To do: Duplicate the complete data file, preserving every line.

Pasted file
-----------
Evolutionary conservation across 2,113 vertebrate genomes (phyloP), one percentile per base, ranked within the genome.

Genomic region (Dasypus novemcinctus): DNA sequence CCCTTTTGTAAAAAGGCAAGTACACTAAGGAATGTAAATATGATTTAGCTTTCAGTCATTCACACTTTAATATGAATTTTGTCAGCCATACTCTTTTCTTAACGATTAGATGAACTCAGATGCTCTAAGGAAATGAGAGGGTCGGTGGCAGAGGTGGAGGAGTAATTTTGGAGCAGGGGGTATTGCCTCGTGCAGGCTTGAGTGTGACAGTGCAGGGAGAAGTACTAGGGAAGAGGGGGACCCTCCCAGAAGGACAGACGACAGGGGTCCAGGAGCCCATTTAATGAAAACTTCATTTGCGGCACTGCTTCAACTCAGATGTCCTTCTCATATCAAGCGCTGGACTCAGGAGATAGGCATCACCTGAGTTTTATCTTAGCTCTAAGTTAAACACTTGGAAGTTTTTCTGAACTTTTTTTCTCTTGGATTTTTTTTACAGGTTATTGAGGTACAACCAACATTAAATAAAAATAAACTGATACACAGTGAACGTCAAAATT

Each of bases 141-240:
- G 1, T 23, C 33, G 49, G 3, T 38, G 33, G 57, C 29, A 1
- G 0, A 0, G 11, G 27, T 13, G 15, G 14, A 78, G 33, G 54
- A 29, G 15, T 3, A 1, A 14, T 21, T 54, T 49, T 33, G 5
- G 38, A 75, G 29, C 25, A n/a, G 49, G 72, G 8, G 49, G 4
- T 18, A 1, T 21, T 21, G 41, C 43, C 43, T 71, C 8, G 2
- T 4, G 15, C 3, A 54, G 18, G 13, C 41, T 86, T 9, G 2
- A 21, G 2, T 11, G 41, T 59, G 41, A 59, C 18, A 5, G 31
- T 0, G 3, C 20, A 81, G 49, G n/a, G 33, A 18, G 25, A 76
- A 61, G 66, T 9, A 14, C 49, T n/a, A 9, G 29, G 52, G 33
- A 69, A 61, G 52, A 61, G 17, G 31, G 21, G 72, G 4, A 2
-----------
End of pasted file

Evolutionary conservation across 2,113 vertebrate genomes (phyloP), one percentile per base, ranked within the genome.

Genomic region (Dasypus novemcinctus): DNA sequence CCCTTTTGTAAAAAGGCAAGTACACTAAGGAATGTAAATATGATTTAGCTTTCAGTCATTCACACTTTAATATGAATTTTGTCAGCCATACTCTTTTCTTAACGATTAGATGAACTCAGATGCTCTAAGGAAATGAGAGGGTCGGTGGCAGAGGTGGAGGAGTAATTTTGGAGCAGGGGGTATTGCCTCGTGCAGGCTTGAGTGTGACAGTGCAGGGAGAAGTACTAGGGAAGAGGGGGACCCTCCCAGAAGGACAGACGACAGGGGTCCAGGAGCCCATTTAATGAAAACTTCATTTGCGGCACTGCTTCAACTCAGATGTCCTTCTCATATCAAGCGCTGGACTCAGGAGATAGGCATCACCTGAGTTTTATCTTAGCTCTAAGTTAAACACTTGGAAGTTTTTCTGAACTTTTTTTCTCTTGGATTTTTTTTACAGGTTATTGAGGTACAACCAACATTAAATAAAAATAAACTGATACACAGTGAACGTCAAAATT

Each of bases 141-240:
- G 1, T 23, C 33, G 49, G 3, T 38, G 33, G 57, C 29, A 1
- G 0, A 0, G 11, G 27, T 13, G 15, G 14, A 78, G 33, G 54
- A 29, G 15, T 3, A 1, A 14, T 21, T 54, T 49, T 33, G 5
- G 38, A 75, G 29, C 25, A n/a, G 49, G 72, G 8, G 49, G 4
- T 18, A 1, T 21, T 21, G 41, C 43, C 43, T 71, C 8, G 2
- T 4, G 15, C 3, A 54, G 18, G 13, C 41, T 86, T 9, G 2
- A 21, G 2, T 11, G 41, T 59, G 41, A 59, C 18, A 5, G 31
- T 0, G 3, C 20, A 81, G 49, G n/a, G 33, A 18, G 25, A 76
- A 61, G 66, T 9, A 14, C 49, T n/a, A 9, G 29, G 52, G 33
- A 69, A 61, G 52, A 61, G 17, G 31, G 21, G 72, G 4, A 2